The Application Stream or AppStream repository, meanwhile, supplies all the applications a user may select to run, While the Supplemental repository is the source of software that requires special licensing. This lets RHEL 8 systems be run using only two repositories enabled. In previous RHEL versions if a user wished to look for alternative versions of software they would have looked in the Red Hat Software Collections (RHSCL) or Extras repositories. With the launch of RHEL 8 Red Hat are introducing Modularity which allows user to access alternative versions of software within the same physical repository. This is done by creating multiple virtual repositories all of which are contained in the AppStreams.

Many enterprise software users tend to undertake ‘pinning’ which is the retaining of an existing version of software, sometimes done even when support and distribution have moved on, this of course leaves them in a vulnerable position as they will miss out on bug fixes and updates.


In RHEL 8 Red Hat are including Application Streams as default, when using a particular software version it is locked in the flowing ‘stream’ of backwards compatible updates and fixes.

This allows developers to continue working with the software integral to their core infrastructure, while also keeping stable up-to-date software in place, distributed in a single operating system.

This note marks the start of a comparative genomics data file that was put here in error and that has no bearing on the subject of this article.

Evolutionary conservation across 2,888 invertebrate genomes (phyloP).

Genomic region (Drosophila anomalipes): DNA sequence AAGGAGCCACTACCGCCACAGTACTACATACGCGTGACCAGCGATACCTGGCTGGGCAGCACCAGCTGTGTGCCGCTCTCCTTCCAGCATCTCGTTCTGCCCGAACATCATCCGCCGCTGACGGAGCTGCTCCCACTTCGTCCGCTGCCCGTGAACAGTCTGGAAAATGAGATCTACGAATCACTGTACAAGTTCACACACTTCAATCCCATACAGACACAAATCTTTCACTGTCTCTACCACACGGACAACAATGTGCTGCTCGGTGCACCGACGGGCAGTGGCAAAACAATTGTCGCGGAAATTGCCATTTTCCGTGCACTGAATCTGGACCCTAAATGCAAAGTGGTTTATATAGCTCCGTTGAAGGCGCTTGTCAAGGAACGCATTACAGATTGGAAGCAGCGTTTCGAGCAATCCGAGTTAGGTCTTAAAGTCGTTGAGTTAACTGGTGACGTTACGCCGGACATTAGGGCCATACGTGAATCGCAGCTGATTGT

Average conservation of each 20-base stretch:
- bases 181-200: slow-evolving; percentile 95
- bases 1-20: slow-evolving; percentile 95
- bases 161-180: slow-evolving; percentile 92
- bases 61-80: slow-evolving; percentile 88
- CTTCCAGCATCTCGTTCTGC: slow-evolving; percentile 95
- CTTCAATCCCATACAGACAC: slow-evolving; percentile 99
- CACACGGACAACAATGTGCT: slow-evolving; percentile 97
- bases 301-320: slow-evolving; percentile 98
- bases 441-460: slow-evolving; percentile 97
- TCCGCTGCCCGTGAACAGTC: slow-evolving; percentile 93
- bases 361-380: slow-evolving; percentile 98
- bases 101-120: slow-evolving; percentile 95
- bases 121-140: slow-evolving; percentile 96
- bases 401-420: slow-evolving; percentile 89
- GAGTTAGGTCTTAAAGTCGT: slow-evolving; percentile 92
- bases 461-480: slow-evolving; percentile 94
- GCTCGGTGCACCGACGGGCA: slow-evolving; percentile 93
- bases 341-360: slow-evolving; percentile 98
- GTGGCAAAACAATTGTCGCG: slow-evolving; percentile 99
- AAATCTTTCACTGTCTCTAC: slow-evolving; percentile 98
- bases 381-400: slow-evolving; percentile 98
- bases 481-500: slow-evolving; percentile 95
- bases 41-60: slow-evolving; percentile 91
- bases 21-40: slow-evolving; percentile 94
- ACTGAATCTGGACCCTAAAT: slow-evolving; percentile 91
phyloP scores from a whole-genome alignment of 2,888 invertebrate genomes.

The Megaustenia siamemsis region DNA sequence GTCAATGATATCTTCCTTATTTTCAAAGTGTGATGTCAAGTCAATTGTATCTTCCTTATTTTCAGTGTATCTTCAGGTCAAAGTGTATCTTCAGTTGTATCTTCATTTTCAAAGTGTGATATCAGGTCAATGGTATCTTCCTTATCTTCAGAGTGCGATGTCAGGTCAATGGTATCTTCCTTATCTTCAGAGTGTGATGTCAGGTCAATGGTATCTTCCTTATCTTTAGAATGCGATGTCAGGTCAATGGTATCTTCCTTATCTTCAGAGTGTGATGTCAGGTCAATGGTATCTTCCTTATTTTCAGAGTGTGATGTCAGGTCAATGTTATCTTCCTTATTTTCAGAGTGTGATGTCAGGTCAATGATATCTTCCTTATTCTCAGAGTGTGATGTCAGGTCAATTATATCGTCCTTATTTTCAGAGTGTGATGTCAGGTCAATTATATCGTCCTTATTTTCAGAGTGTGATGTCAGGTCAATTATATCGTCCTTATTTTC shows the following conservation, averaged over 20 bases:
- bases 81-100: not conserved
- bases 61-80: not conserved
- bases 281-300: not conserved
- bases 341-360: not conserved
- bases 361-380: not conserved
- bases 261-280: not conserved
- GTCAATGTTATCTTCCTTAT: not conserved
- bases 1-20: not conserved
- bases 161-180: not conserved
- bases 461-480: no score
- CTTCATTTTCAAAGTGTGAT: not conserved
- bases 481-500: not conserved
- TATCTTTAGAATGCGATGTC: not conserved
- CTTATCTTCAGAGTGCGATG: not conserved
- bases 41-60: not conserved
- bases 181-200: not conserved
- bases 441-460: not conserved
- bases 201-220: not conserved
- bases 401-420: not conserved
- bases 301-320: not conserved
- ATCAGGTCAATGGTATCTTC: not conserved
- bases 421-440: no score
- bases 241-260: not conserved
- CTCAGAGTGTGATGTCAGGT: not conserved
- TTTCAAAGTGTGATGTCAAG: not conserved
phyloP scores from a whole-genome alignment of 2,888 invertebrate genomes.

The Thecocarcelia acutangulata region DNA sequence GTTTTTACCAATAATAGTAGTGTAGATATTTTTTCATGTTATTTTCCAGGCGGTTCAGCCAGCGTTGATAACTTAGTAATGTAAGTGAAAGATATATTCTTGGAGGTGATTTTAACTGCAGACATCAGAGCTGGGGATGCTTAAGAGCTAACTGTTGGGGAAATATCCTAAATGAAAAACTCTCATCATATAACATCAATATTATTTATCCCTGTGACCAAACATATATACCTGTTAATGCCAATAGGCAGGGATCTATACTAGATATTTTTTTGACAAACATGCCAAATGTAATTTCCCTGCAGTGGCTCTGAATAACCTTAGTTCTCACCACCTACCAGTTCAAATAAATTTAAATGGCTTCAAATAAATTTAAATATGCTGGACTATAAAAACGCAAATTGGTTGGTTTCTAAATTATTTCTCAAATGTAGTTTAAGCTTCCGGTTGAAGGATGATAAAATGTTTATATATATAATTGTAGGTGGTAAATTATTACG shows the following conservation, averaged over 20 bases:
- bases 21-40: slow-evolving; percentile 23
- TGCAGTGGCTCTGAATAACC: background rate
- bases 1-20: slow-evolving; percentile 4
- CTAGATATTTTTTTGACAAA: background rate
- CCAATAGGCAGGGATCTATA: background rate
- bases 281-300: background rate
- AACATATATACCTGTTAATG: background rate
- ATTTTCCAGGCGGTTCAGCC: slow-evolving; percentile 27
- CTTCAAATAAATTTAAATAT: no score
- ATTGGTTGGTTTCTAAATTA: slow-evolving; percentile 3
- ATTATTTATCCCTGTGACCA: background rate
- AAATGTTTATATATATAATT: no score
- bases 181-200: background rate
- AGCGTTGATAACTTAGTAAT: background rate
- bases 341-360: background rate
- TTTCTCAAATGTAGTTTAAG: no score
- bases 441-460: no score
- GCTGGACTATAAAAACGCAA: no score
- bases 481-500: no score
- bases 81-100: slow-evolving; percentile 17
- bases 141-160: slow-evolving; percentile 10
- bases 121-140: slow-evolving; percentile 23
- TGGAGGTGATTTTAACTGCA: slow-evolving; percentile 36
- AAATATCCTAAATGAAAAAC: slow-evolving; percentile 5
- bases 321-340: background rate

Application Streams are installed to the normal on-disk locations, but will now contain metadata that shows the user what is available in the stream and informs the them of its stability and if it’s the latest version; two things that do not often mean the same thing, as recent Microsoft updates have showcased.

New Graphical Web Console

In order to simplify the user experience of the offering, RHEL 8 hides the sometimes convoluted looking sysadmin tasks. These are instead represented in a graphical interface by the Red Hat Enterprise Linux Web Console. With the console users get system information relating to the status of their virtual machines and can view the overall performance of their infrastructure as a whole.

Also included in the launch of RHEL 8 is full support for Red Hat’s container toolkit. This open standards-based container toolkit is built with enterprise IT security needs in mind, Red Hat said, with Buildah (container building), Podman(running containers) and Skopeo (sharing/finding containers) helping developers find, run, build and share containerised applications quicker, owing to the daemonless nature of the tools.

Tibor Incze, technical lead of Red Hat Enterprise Linux at Datacom Systems Ltd. commented in the announcement that: “The capacity for Red Hat Enterprise Linux 8 to not only run multiple versions of the same application or database on a specific operating system but to also have a clear and efficient way to manage them is a significant benefit to Datacom and our customers.”

“As we continue to execute on our internal DevOps strategy, we’re also pleased to see improved container capabilities in the operating system and extensive automation, all factors that will help us bring differentiated services to our end users.”